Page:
Migliozzi: Yeah, so for a marathon I’m doing a lot of—I’m trying to get up to about 15 or 16 miles of work at marathon [pace]. About every nine days I’ll try to get in a workout. So, I’m trying to hit 5:10 to 5:15 per mile for up to 17 miles continuously. Usually it starts at eight miles, and then 10, and then 12, and then 14, and hopefully 16. I’ll do that every nine days, and that’s usually my big marathon workout.
For the 50k, one of the main workouts I did—I didn’t have a ton of them because I didn’t have time—but one of the main ones I did was like 22 miles, the first 20 miles were at about 50k pace and the last two miles were all out. The last two miles were [run] in under 10 minutes, but the first 20 [miles] were at about 5:30 pace, which ended up being about the correct race pace. [Author’s Note: Migliozzi averaged 5:32 per mile en route to winning the IAU 50k World Championships.] Something like that—a long run where I try to finish fast because it was a championship race and I thought I might need a quick finish like that.
iRunFar: I wish we were doing an interview with video right now and you could see me. My face is in my hands—you’re killing me right now; that is insane.
Migliozzi: [laughs] Well that only happened once.
iRunFar: [laughs] Fair enough, but that’s incredible. So basically you do long-distance tempos—that’s a staple of your training whether it’s a road marathon or 50k, you just change the distance of the tempo a bit.
Migliozzi: Yeah, for me, it’s just really—I feel like when I lock into that pace I feel really strong and confident, and if I can keep doing it over and over again, my body gets used to it.
iRunFar: By the way, did you do anything special to prepare for the heat?
Migliozzi: Yeah, every single workout, every single run, I had long sleeves, a jacket, pants. I was ready for the temperature.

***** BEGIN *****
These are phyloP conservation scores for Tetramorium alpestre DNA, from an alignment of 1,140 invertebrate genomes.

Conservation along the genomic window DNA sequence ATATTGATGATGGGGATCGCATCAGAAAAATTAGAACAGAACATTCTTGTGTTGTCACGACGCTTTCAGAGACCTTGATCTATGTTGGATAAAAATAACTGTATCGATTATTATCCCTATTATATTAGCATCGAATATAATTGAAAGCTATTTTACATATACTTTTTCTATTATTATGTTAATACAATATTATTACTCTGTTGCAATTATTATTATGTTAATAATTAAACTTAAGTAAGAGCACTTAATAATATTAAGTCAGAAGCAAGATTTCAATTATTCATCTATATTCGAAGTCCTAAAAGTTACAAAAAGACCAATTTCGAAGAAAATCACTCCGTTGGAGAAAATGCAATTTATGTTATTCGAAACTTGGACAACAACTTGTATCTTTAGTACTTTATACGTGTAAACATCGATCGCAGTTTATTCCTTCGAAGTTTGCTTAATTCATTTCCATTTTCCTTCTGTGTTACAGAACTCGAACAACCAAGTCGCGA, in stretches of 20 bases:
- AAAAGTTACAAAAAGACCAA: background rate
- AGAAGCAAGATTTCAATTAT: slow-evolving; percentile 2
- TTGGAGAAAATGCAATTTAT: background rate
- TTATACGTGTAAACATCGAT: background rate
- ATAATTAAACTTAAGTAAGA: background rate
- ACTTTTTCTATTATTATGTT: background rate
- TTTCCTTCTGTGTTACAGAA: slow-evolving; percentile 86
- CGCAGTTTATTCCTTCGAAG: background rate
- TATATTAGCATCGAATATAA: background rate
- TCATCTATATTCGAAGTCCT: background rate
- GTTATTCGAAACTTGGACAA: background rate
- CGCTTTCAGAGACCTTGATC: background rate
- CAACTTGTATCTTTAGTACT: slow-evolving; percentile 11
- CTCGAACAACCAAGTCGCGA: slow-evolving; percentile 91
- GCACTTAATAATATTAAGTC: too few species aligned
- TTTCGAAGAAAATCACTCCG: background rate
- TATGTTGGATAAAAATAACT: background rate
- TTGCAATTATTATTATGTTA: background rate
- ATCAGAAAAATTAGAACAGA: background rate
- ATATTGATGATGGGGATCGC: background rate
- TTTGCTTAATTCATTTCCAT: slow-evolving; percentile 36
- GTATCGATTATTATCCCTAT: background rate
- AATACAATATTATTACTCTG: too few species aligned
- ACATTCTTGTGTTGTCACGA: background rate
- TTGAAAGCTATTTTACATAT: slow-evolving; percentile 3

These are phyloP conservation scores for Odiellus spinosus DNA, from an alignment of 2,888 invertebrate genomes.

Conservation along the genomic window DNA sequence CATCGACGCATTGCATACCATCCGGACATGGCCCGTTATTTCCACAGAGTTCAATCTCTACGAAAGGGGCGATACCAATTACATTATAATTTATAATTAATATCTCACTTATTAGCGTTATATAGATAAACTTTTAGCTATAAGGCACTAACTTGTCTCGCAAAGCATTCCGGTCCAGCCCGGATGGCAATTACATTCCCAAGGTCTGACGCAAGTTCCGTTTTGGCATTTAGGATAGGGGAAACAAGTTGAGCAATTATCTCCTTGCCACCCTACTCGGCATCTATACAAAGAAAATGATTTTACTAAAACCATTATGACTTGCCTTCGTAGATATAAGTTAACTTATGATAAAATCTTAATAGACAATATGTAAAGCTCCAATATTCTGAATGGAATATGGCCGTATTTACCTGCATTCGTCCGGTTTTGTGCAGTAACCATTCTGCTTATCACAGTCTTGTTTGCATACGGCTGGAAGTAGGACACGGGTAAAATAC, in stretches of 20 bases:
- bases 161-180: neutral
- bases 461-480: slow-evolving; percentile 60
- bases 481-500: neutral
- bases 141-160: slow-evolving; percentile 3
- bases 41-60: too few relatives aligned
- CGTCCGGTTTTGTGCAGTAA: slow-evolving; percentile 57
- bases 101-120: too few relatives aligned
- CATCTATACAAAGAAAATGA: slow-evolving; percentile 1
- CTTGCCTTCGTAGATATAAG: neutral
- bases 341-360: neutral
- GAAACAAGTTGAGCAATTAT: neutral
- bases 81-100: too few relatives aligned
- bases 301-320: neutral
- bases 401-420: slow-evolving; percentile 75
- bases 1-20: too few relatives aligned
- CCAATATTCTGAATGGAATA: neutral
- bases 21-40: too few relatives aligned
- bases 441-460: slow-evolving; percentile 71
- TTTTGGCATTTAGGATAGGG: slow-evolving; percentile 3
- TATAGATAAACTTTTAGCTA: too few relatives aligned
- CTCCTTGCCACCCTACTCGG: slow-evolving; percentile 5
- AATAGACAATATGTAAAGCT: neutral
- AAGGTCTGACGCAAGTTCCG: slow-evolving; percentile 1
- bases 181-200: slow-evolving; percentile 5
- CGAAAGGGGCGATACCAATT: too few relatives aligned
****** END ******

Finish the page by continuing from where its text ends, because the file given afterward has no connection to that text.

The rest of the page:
iRunFar: Hang on a minute. You’re telling me that you were running 5:30 [per mile] pace for 20 miles, and then sub-10 minutes for two miles at the end, in pants and a jacket?
Migliozzi: I had pants, a thermal long sleeve, a jacket, and a hat and gloves on, and it was like 50 degrees. I was really hot [laughs].
iRunFar: Man, that’s unbelievable.
Migliozzi: We didn’t have snow yet, so I got lucky there.
iRunFar: So, you mentioned that you try to get in as much as your body allows. What has that been, in terms of marathons, each year?
Migliozzi: This year was kind of the first year I tried it. It didn’t go great. In 2014, I ran the Twin Cities Marathon in 2:18 and then two weeks later I ran the Columbus Marathon and I ran 2:20. That was a two-week period and that messed me up pretty good. In Houston, like I said, [training] went terrible but I somehow ran under 2:18. After that, I ran the Albany Marathon in Georgia a couple months later in 2:21, and I just felt miserable, it was a really bad race for me. Then two months later I ran the Pittsburgh Marathon and I ran a 2:24 there—it was a really hilly course, but I thought: Man, I need to be able to do better than this. But I really wasn’t giving my body a lot of rest. So from May all the way until October for Chicago, I said, No, I’m not doing any marathons until Chicago; I’m just going to focus on this race. That went really well, and I finally gave my body a little bit more recovery for once. [Author’s Note: Migliozzi ran a time of 2:17:44 in Chicago this year, his second-fastest marathon to date.]